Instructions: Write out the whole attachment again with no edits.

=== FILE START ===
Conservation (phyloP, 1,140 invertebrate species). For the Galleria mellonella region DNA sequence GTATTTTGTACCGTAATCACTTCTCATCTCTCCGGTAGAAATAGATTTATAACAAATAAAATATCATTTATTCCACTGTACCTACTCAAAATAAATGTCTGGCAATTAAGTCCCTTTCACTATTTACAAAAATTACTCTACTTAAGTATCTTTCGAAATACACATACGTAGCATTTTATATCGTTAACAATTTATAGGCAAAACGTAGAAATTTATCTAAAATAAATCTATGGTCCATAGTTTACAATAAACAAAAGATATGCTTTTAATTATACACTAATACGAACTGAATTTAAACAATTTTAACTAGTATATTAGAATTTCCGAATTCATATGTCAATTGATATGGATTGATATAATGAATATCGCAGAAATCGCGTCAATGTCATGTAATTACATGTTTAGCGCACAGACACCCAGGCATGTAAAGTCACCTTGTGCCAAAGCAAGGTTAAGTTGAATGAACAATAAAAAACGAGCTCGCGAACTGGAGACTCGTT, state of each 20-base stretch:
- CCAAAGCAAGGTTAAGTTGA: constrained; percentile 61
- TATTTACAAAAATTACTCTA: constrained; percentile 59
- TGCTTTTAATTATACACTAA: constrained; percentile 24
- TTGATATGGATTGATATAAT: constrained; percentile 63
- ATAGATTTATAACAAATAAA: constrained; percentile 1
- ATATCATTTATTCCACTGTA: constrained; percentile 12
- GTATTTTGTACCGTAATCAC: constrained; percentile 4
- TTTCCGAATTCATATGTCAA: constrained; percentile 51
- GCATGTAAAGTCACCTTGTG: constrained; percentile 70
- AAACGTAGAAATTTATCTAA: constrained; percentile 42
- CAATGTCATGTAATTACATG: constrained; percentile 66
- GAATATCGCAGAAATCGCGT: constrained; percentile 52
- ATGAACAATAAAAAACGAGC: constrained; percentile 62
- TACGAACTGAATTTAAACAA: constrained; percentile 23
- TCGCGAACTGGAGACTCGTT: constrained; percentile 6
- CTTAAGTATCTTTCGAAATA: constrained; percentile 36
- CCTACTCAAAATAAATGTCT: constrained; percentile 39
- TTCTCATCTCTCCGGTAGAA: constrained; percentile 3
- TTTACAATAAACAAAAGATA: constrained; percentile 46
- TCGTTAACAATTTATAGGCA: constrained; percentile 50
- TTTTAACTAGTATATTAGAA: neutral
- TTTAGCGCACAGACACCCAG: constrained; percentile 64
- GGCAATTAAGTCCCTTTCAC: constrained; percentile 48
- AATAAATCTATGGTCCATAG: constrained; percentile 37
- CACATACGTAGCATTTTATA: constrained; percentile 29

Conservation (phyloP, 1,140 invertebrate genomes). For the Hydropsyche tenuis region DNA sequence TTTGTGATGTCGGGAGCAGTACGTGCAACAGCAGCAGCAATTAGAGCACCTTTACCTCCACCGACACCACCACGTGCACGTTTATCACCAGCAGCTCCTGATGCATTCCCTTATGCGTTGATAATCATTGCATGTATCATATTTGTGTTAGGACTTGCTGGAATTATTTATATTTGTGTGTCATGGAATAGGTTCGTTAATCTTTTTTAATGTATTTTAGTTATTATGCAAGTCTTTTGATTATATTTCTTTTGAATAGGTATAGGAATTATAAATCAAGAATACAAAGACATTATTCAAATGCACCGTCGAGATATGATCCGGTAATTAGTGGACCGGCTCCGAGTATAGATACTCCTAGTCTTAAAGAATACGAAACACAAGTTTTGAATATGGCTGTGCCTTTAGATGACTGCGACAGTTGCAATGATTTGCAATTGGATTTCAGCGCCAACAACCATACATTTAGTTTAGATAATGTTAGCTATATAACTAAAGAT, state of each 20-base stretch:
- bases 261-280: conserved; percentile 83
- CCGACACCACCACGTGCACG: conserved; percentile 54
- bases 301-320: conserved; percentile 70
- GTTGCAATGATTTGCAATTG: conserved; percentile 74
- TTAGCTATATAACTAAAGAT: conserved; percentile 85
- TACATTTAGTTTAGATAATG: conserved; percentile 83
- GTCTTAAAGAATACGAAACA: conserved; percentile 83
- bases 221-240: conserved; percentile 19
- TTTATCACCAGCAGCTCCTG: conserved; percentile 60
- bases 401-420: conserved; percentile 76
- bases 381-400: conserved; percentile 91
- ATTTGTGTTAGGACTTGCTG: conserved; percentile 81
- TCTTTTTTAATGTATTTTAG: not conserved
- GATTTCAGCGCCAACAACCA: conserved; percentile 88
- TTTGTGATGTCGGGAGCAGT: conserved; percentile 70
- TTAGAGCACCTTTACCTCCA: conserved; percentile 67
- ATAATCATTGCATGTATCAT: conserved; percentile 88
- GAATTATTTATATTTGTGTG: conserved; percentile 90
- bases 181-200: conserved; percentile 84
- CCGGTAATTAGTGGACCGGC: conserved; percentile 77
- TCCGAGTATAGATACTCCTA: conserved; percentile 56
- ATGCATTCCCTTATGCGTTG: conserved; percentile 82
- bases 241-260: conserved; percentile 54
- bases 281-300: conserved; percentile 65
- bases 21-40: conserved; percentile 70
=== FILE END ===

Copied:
Conservation (phyloP, 1,140 invertebrate species). For the Galleria mellonella region DNA sequence GTATTTTGTACCGTAATCACTTCTCATCTCTCCGGTAGAAATAGATTTATAACAAATAAAATATCATTTATTCCACTGTACCTACTCAAAATAAATGTCTGGCAATTAAGTCCCTTTCACTATTTACAAAAATTACTCTACTTAAGTATCTTTCGAAATACACATACGTAGCATTTTATATCGTTAACAATTTATAGGCAAAACGTAGAAATTTATCTAAAATAAATCTATGGTCCATAGTTTACAATAAACAAAAGATATGCTTTTAATTATACACTAATACGAACTGAATTTAAACAATTTTAACTAGTATATTAGAATTTCCGAATTCATATGTCAATTGATATGGATTGATATAATGAATATCGCAGAAATCGCGTCAATGTCATGTAATTACATGTTTAGCGCACAGACACCCAGGCATGTAAAGTCACCTTGTGCCAAAGCAAGGTTAAGTTGAATGAACAATAAAAAACGAGCTCGCGAACTGGAGACTCGTT, state of each 20-base stretch:
- CCAAAGCAAGGTTAAGTTGA: constrained; percentile 61
- TATTTACAAAAATTACTCTA: constrained; percentile 59
- TGCTTTTAATTATACACTAA: constrained; percentile 24
- TTGATATGGATTGATATAAT: constrained; percentile 63
- ATAGATTTATAACAAATAAA: constrained; percentile 1
- ATATCATTTATTCCACTGTA: constrained; percentile 12
- GTATTTTGTACCGTAATCAC: constrained; percentile 4
- TTTCCGAATTCATATGTCAA: constrained; percentile 51
- GCATGTAAAGTCACCTTGTG: constrained; percentile 70
- AAACGTAGAAATTTATCTAA: constrained; percentile 42
- CAATGTCATGTAATTACATG: constrained; percentile 66
- GAATATCGCAGAAATCGCGT: constrained; percentile 52
- ATGAACAATAAAAAACGAGC: constrained; percentile 62
- TACGAACTGAATTTAAACAA: constrained; percentile 23
- TCGCGAACTGGAGACTCGTT: constrained; percentile 6
- CTTAAGTATCTTTCGAAATA: constrained; percentile 36
- CCTACTCAAAATAAATGTCT: constrained; percentile 39
- TTCTCATCTCTCCGGTAGAA: constrained; percentile 3
- TTTACAATAAACAAAAGATA: constrained; percentile 46
- TCGTTAACAATTTATAGGCA: constrained; percentile 50
- TTTTAACTAGTATATTAGAA: neutral
- TTTAGCGCACAGACACCCAG: constrained; percentile 64
- GGCAATTAAGTCCCTTTCAC: constrained; percentile 48
- AATAAATCTATGGTCCATAG: constrained; percentile 37
- CACATACGTAGCATTTTATA: constrained; percentile 29

Conservation (phyloP, 1,140 invertebrate genomes). For the Hydropsyche tenuis region DNA sequence TTTGTGATGTCGGGAGCAGTACGTGCAACAGCAGCAGCAATTAGAGCACCTTTACCTCCACCGACACCACCACGTGCACGTTTATCACCAGCAGCTCCTGATGCATTCCCTTATGCGTTGATAATCATTGCATGTATCATATTTGTGTTAGGACTTGCTGGAATTATTTATATTTGTGTGTCATGGAATAGGTTCGTTAATCTTTTTTAATGTATTTTAGTTATTATGCAAGTCTTTTGATTATATTTCTTTTGAATAGGTATAGGAATTATAAATCAAGAATACAAAGACATTATTCAAATGCACCGTCGAGATATGATCCGGTAATTAGTGGACCGGCTCCGAGTATAGATACTCCTAGTCTTAAAGAATACGAAACACAAGTTTTGAATATGGCTGTGCCTTTAGATGACTGCGACAGTTGCAATGATTTGCAATTGGATTTCAGCGCCAACAACCATACATTTAGTTTAGATAATGTTAGCTATATAACTAAAGAT, state of each 20-base stretch:
- bases 261-280: conserved; percentile 83
- CCGACACCACCACGTGCACG: conserved; percentile 54
- bases 301-320: conserved; percentile 70
- GTTGCAATGATTTGCAATTG: conserved; percentile 74
- TTAGCTATATAACTAAAGAT: conserved; percentile 85
- TACATTTAGTTTAGATAATG: conserved; percentile 83
- GTCTTAAAGAATACGAAACA: conserved; percentile 83
- bases 221-240: conserved; percentile 19
- TTTATCACCAGCAGCTCCTG: conserved; percentile 60
- bases 401-420: conserved; percentile 76
- bases 381-400: conserved; percentile 91
- ATTTGTGTTAGGACTTGCTG: conserved; percentile 81
- TCTTTTTTAATGTATTTTAG: not conserved
- GATTTCAGCGCCAACAACCA: conserved; percentile 88
- TTTGTGATGTCGGGAGCAGT: conserved; percentile 70
- TTAGAGCACCTTTACCTCCA: conserved; percentile 67
- ATAATCATTGCATGTATCAT: conserved; percentile 88
- GAATTATTTATATTTGTGTG: conserved; percentile 90
- bases 181-200: conserved; percentile 84
- CCGGTAATTAGTGGACCGGC: conserved; percentile 77
- TCCGAGTATAGATACTCCTA: conserved; percentile 56
- ATGCATTCCCTTATGCGTTG: conserved; percentile 82
- bases 241-260: conserved; percentile 54
- bases 281-300: conserved; percentile 65
- bases 21-40: conserved; percentile 70